Lessons about the ionosphere from the MWA Transients Survey
13 October 2015
Over the past two years, the Murchison Widefield Array (MWA) radio telescope has been used to conduct a general survey for transient and variable radio sources, the MWA Transients Survey (MWATS). Although the MWA’s large field of view alone gives it impressive survey speeds, capitalising on the fact that it can be repointed almost instantaneously in any direction lets us take this to a whole new level. In MWATS, the instrument cycles swiftly between three different pointings, gaining rapid coverage of the sky as the Earth rotates. Effectively, the telescope is used like a raster scanner, greatly expanding its angular coverage.
The low frequencies of operation mean that the MWA is highly sensitive to refractive distortions caused by the ionosphere. Combining all these properties makes the MWA useful for characterising ionospheric fluctuations over large expanses of sky (see our press release and video), a task important for understanding what the future Square Kilometre Array will experience. Gradients of electron density in the ionosphere produce displacements of point sources as a function of angular position and time, potentially affecting automated source extraction and association algorithms. Apparent brightnesses can also change, impacting how accurately radio light curves can be measured.
Former CAASTRO Honours student Cleo Loi (University of Sydney, now PhD student at the University of Cambridge, UK) and colleagues statistically analysed about 51 hours of MWATS data and revealed that at the MWATS observing frequency of 154 MHz, refractive displacements are typically 10-20 arcsec, consistent with the density gradients associated with atmospheric waves. This is several times smaller than the resolution of the telescope, and so is unlikely to affect spatial cross-matching. An upper bound on brightness fluctuations of ionospheric origin was placed at 1-3%, smaller than the contribution from other sources of noise under typical circumstances. The authors conclude that these results reassuringly suggest that the ionosphere is not a significant impediment to the goals of MWATS and other time-domain studies with the MWA at these frequencies.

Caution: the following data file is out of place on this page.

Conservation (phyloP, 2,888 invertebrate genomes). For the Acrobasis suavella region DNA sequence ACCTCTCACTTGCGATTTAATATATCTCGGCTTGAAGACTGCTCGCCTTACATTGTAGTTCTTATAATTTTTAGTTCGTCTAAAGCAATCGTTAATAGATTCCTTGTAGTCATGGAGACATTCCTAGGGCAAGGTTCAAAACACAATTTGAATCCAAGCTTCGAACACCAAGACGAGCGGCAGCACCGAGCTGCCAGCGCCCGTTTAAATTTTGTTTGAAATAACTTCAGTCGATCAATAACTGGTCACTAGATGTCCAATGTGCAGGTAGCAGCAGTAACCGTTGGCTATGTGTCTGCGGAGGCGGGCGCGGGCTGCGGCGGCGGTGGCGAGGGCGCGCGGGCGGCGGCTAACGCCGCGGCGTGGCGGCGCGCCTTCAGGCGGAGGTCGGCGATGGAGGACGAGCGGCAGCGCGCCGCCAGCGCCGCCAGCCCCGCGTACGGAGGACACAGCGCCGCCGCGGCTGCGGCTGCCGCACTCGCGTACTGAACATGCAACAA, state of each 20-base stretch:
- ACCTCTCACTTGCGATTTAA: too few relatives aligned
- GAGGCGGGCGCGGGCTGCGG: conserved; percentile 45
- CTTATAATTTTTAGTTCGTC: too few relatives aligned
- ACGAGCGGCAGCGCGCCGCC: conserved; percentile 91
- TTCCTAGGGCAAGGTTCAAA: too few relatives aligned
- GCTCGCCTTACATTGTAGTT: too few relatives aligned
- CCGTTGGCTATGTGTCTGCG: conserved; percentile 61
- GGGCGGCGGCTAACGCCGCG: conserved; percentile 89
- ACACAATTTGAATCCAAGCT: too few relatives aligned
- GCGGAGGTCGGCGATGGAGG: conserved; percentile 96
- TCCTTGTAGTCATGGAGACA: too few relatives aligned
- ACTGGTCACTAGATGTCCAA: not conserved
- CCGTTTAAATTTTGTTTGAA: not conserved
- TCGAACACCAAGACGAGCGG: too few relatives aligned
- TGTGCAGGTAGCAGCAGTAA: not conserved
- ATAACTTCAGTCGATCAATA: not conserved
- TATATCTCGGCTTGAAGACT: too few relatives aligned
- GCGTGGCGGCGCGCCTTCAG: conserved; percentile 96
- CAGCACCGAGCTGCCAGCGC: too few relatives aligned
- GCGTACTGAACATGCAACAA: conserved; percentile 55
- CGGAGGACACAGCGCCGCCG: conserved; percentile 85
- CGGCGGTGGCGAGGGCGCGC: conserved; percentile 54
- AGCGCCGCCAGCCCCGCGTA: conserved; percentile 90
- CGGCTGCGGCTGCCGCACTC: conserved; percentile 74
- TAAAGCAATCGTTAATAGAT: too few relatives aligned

In another publication by Cleo and her team, the same analyses used to extract ionospheric fluctuations uncovered an interesting event on the night of the 26th of August 2014. A large-amplitude travelling ionospheric disturbance, observed over a huge angular field of view, was seen to pass overhead, triggering the formation of a collection of density ducts in its wake. The event also evidences one possible mechanism for the formation of density ducts in the ionosphere: that they may be triggered by propagating disturbances. The ducts were aligned along the Earth’s magnetic field lines, a property expected for plasma density structures high in the atmosphere. Notably, geomagnetic conditions were very quiet at the time. This suggests that ionospheric activity does not necessarily correlate with global geomagnetic activity, making ionospheric forecasting potentially difficult.
Overall, what Cleo’s results have demonstrated is that studying ionospheric structure can be a fully commensal application of an instrument like the MWA alongside astronomical research. A general-purpose low-frequency survey like MWATS can reveal fascinating events happening high up in the Earth’s atmosphere. Ultimately, harnessing the MWA’s dual-purpose capabilities as an astronomical telescope and a geospace probe will allow it to realise its full scientific potential.